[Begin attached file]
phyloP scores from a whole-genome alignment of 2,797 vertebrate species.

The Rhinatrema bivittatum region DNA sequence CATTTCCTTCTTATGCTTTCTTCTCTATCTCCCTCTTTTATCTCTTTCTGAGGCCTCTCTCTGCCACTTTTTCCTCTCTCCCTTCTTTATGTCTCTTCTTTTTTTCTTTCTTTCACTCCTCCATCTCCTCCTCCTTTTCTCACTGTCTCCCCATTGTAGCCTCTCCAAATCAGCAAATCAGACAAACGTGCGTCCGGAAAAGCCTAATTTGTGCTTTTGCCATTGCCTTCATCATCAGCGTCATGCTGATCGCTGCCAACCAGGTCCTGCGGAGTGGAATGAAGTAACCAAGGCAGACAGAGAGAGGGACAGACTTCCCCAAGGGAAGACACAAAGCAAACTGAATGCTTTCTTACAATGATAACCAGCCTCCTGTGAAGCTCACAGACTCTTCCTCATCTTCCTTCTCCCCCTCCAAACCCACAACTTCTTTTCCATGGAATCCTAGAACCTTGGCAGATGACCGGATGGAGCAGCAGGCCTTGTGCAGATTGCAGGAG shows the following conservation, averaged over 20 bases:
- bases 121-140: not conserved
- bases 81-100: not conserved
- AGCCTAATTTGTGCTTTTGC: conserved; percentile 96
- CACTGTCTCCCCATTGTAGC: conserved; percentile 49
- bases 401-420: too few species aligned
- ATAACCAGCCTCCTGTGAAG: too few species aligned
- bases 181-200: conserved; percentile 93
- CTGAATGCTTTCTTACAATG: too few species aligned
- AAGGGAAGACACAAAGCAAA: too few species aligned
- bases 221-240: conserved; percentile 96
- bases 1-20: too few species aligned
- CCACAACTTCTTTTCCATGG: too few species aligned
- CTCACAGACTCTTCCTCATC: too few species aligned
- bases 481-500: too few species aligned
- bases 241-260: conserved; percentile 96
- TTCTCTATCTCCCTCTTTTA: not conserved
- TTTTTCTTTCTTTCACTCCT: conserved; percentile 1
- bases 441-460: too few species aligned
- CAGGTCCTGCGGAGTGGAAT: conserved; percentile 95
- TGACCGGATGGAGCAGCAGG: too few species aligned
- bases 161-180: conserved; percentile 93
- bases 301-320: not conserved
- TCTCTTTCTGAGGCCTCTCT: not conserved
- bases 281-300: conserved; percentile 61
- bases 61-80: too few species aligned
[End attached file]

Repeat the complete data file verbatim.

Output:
phyloP scores from a whole-genome alignment of 2,797 vertebrate species.

The Rhinatrema bivittatum region DNA sequence CATTTCCTTCTTATGCTTTCTTCTCTATCTCCCTCTTTTATCTCTTTCTGAGGCCTCTCTCTGCCACTTTTTCCTCTCTCCCTTCTTTATGTCTCTTCTTTTTTTCTTTCTTTCACTCCTCCATCTCCTCCTCCTTTTCTCACTGTCTCCCCATTGTAGCCTCTCCAAATCAGCAAATCAGACAAACGTGCGTCCGGAAAAGCCTAATTTGTGCTTTTGCCATTGCCTTCATCATCAGCGTCATGCTGATCGCTGCCAACCAGGTCCTGCGGAGTGGAATGAAGTAACCAAGGCAGACAGAGAGAGGGACAGACTTCCCCAAGGGAAGACACAAAGCAAACTGAATGCTTTCTTACAATGATAACCAGCCTCCTGTGAAGCTCACAGACTCTTCCTCATCTTCCTTCTCCCCCTCCAAACCCACAACTTCTTTTCCATGGAATCCTAGAACCTTGGCAGATGACCGGATGGAGCAGCAGGCCTTGTGCAGATTGCAGGAG shows the following conservation, averaged over 20 bases:
- bases 121-140: not conserved
- bases 81-100: not conserved
- AGCCTAATTTGTGCTTTTGC: conserved; percentile 96
- CACTGTCTCCCCATTGTAGC: conserved; percentile 49
- bases 401-420: too few species aligned
- ATAACCAGCCTCCTGTGAAG: too few species aligned
- bases 181-200: conserved; percentile 93
- CTGAATGCTTTCTTACAATG: too few species aligned
- AAGGGAAGACACAAAGCAAA: too few species aligned
- bases 221-240: conserved; percentile 96
- bases 1-20: too few species aligned
- CCACAACTTCTTTTCCATGG: too few species aligned
- CTCACAGACTCTTCCTCATC: too few species aligned
- bases 481-500: too few species aligned
- bases 241-260: conserved; percentile 96
- TTCTCTATCTCCCTCTTTTA: not conserved
- TTTTTCTTTCTTTCACTCCT: conserved; percentile 1
- bases 441-460: too few species aligned
- CAGGTCCTGCGGAGTGGAAT: conserved; percentile 95
- TGACCGGATGGAGCAGCAGG: too few species aligned
- bases 161-180: conserved; percentile 93
- bases 301-320: not conserved
- TCTCTTTCTGAGGCCTCTCT: not conserved
- bases 281-300: conserved; percentile 61
- bases 61-80: too few species aligned